South China Sea is classified as asemi-enclosed sea (Bateman, 2009, p. 16) and the states bordering it, accordingto the Article 123 of UNCLOS, should cooperate in areas of resource management,protection of marine environment and marine scientific research. These areasare labelled as non-traditional (Wu & Zou, 2009) and concerns the countriesnear South China Sea such as Brunei, China, Indonesia, Malaysia, thePhilippines, Vietnam and even Singapore. Sam Bateman (2009), in his study aboutgood order at sea in South China Sea, checked the status of ratification of conventionsrelated to these non-traditional areas and patterned from the framework ofUNCLOS.
He found out that there are still gaps in conventions’ level ofratification. According to him, only Safety of Life at Sea (SOLAS) Convention,which specify minimum standards for the construction, equipment, and operationof ships, compatible with their safety and security, and InternationalConvention for the Prevention of Pollution from Ship or MARPOL Convention,which details the obligation of countries under UNCLOS regarding the preventionof pollution in the marine environment by ships through the discharge ofharmful substances or effluents, are ratified by all bordering countries. Onthe other hand, Bateman (2009) found out that the 1979 Search and Rescue (SAR)Convention, which obliges countries to provide SAR services to persons who arein need and around their coasts, and Convention for the Suppression of UnlawfulActs against the Safety of Navigation or SUA Convention, which deals withterrorism at sea and allows jurisdiction of a country in an adjacentterritorial sea of another country, are not ratified by all concernedcountries. SAR Convention is not ratified by Brunei, Malaysia, Indonesia andthe Philippines while SUA Convention is not ratified fully by all of theconcerned countries. This shows how the countries respond to the internationalcommunity’s call for better maritime security in South China Sea (Wu & Zou,2009). It is obvious that not all parties concerned are working together enoughto solve non-traditional security issues — something that is contrary to theArticle 123 of UNCLOS. Without domestic legislation or ratification, these soundconventions would not be effective and it will be bad for the maritime securityin the disputed territory (Bateman, 2009).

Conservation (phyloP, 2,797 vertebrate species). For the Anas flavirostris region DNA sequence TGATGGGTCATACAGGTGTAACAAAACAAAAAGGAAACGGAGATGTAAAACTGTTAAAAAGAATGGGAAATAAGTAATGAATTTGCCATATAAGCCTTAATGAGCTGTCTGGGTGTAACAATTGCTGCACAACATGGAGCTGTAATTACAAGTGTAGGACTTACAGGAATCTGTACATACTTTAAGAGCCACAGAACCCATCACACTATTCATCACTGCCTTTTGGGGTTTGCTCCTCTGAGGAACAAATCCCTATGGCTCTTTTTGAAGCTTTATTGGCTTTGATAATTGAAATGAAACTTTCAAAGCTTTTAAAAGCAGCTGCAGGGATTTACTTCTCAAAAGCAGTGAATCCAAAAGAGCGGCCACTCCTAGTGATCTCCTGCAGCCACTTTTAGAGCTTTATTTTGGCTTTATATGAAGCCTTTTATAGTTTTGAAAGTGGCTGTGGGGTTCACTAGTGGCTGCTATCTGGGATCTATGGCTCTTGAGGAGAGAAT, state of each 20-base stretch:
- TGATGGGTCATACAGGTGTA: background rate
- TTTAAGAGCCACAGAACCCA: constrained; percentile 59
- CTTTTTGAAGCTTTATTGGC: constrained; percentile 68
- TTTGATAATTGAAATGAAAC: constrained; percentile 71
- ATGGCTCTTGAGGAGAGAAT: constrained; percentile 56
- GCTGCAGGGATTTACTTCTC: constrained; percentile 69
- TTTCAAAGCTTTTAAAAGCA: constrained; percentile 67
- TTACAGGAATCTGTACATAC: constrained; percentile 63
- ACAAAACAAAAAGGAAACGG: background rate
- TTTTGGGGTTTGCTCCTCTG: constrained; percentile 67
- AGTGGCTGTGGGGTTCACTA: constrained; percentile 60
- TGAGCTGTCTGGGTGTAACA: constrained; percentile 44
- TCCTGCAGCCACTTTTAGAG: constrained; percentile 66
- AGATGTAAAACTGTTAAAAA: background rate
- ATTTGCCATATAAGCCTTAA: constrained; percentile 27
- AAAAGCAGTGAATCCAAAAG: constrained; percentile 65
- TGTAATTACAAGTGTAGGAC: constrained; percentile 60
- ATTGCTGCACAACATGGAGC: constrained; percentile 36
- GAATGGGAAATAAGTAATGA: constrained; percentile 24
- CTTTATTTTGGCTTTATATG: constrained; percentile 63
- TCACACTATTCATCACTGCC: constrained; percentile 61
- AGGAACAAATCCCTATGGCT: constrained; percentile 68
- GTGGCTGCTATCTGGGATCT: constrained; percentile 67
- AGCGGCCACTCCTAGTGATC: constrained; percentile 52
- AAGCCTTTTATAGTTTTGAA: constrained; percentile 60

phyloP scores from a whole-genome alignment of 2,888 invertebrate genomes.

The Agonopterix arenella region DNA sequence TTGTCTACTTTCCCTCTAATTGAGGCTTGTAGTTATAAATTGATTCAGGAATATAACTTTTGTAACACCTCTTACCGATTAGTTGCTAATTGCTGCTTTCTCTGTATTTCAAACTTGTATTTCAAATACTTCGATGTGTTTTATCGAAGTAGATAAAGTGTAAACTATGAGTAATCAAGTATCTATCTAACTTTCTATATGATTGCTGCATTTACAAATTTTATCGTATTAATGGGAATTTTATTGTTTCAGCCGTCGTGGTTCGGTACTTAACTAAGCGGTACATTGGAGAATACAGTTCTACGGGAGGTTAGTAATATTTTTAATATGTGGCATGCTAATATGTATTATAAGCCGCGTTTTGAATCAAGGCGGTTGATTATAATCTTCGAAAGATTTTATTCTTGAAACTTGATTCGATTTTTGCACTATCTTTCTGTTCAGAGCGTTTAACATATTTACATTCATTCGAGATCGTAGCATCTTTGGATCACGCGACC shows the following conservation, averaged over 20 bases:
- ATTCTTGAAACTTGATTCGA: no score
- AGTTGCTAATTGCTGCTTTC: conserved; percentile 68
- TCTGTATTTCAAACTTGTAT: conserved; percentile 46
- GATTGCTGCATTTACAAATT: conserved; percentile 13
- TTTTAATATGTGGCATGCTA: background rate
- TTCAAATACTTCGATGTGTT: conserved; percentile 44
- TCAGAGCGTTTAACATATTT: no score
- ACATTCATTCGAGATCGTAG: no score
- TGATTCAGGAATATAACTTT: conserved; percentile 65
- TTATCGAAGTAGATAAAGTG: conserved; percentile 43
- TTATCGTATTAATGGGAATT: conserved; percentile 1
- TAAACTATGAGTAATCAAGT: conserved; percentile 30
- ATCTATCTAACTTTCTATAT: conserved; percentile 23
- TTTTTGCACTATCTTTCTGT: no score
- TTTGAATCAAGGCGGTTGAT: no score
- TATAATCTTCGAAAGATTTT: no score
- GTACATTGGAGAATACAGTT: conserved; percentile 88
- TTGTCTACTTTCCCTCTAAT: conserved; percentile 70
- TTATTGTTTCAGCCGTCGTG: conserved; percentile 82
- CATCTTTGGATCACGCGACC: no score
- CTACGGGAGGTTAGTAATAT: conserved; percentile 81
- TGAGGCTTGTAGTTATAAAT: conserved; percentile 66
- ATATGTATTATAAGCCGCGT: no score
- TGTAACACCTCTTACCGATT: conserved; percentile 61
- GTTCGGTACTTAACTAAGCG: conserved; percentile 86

Even though with the existence of2002 Declaration on Conduct of Parties in the South China Sea, one cannotassure that there will be a good order at the disputed territory because thisdeclaration is just a political document and has no legal binding force (Wu& Zou 2009; Bateman, 2009).